Plant Cell, Tissue and Organ Culture (PCTOC)

, Volume 106, Issue 3, pp 425–433 | Cite as

An interspecific somatic hybrid between upland cotton (G. hirsutum L. cv. ZDM-3) and wild diploid cotton (G. klotzschianum A.)

  • Yuqiang Sun
  • Shoumei Liu
  • Yu Wang
  • Brian Joseph Jones
  • Huizhong Wang
  • Shuijin ZhuEmail author
Original Paper


Somatic hybrids were produced through protoplast electrofusion between the tetraploid cotton Gossypium hirsutum L. cv. ZDM-3 and the wild diploid cotton G. klotzschianum. Hybrid plants were generated from 3 out of 24 callus lines that were derived from fused protoplasts. Hybrid plants were initially identified as somatic hybrids by ploidy analysis: the plants from the 3 callus lines had chromosome numbers near to sum of the two parents (78 = 52 + 26). The plants from the 3 lines were subsequently confirmed as hybrids by cytological, molecular, histological and morphological analyses. The morphology of hybrids was distinct from that of the parents, with elongated stigmas and malformed anthers lacking microspores and pollen, leading to male sterility. It is expected that the male sterility resulted from the high number of univalent and irregular multivalent chromosome pairings per meiocyte.


Cotton Somatic hybrid Protoplast fusion Plant regeneration Male sterility 


2, 4-D

2, 4-dichlorophenoxyacetic acid


α-Naphthaleneacetic acid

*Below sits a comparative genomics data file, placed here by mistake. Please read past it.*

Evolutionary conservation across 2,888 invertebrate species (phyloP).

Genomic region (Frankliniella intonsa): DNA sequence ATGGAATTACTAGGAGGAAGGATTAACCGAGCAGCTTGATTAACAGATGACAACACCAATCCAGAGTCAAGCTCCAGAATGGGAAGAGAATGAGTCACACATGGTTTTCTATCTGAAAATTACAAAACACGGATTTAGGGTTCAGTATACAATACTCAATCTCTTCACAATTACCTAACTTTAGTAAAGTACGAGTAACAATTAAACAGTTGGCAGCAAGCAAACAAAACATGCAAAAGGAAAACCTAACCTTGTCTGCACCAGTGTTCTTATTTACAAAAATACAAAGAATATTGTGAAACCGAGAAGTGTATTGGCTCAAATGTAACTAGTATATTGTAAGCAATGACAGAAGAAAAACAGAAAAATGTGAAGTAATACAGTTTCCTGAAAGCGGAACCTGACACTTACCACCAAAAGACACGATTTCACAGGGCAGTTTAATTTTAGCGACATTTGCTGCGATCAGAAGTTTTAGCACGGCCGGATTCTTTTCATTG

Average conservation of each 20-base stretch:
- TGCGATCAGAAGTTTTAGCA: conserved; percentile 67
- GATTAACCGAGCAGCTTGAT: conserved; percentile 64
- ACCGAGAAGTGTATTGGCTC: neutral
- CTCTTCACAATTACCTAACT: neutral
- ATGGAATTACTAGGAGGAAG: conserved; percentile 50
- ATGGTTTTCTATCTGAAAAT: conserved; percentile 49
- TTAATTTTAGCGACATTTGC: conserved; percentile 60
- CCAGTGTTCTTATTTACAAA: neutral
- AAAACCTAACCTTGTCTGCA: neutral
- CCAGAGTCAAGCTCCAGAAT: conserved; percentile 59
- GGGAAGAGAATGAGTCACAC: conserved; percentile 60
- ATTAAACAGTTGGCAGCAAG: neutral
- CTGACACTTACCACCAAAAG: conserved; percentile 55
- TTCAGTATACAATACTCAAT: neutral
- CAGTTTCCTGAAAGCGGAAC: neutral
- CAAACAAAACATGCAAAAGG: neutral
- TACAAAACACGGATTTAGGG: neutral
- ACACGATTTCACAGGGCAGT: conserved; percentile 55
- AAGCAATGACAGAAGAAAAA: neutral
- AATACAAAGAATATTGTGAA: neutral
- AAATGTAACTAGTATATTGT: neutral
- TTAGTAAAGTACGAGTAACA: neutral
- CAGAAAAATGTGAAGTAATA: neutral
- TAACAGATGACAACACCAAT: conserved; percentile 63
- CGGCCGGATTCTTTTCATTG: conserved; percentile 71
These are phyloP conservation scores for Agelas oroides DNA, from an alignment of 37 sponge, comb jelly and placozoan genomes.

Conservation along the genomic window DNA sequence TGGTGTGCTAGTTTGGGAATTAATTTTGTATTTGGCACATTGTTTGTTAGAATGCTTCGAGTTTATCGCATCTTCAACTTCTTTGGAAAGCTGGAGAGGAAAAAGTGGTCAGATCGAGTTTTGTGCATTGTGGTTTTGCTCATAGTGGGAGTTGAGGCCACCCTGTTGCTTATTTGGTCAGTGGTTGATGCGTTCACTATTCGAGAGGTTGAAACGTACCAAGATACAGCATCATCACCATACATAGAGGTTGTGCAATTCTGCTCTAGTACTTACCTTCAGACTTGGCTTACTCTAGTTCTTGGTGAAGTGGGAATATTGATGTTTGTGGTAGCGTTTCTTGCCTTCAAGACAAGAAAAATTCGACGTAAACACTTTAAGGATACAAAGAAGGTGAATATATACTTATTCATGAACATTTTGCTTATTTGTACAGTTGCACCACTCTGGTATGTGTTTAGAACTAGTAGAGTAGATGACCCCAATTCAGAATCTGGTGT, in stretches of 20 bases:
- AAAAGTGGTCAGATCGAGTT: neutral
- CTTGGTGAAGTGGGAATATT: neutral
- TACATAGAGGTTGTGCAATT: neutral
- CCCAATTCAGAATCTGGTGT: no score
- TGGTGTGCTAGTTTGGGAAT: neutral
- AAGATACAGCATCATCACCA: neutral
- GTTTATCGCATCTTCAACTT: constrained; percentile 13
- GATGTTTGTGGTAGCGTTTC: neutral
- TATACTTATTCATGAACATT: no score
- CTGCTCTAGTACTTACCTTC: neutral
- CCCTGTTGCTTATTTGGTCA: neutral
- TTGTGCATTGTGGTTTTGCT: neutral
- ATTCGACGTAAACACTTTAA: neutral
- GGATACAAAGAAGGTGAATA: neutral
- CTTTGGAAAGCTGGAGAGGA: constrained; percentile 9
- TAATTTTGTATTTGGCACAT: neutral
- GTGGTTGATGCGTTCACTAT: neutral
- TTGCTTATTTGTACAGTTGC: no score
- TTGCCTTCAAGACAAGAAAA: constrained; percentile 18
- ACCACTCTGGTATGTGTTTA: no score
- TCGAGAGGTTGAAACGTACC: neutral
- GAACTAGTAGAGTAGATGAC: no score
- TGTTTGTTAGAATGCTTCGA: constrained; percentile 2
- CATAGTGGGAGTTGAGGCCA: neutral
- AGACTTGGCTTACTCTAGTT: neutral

Indole-3-butyric acid




Polymerase chain reaction


Random amplified polymorphic DNA


Simple sequence repeats



This study was supported by the National Basic Research Program (973 Program. No: 2004CB117305) and the National Natural Science Foundation of China (No: 30471108 and No: 30700511).


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Copyright information

© Springer Science+Business Media B.V. 2011

Authors and Affiliations

  • Yuqiang Sun
    • 1
    • 2
  • Shoumei Liu
    • 1
  • Yu Wang
    • 1
  • Brian Joseph Jones
    • 3
  • Huizhong Wang
    • 1
  • Shuijin Zhu
    • 2
    Email author
  1. 1.College of Life and Environmental ScienceHangzhou Normal UniversityZhejiangChina
  2. 2.College of Agriculture and BiotechnologyZhejiang UniversityHangzhouPeople’s Republic of China
  3. 3.Faculty of Agriculture, Food and Natural ResourcesThe University of SydneySydneyAustralia

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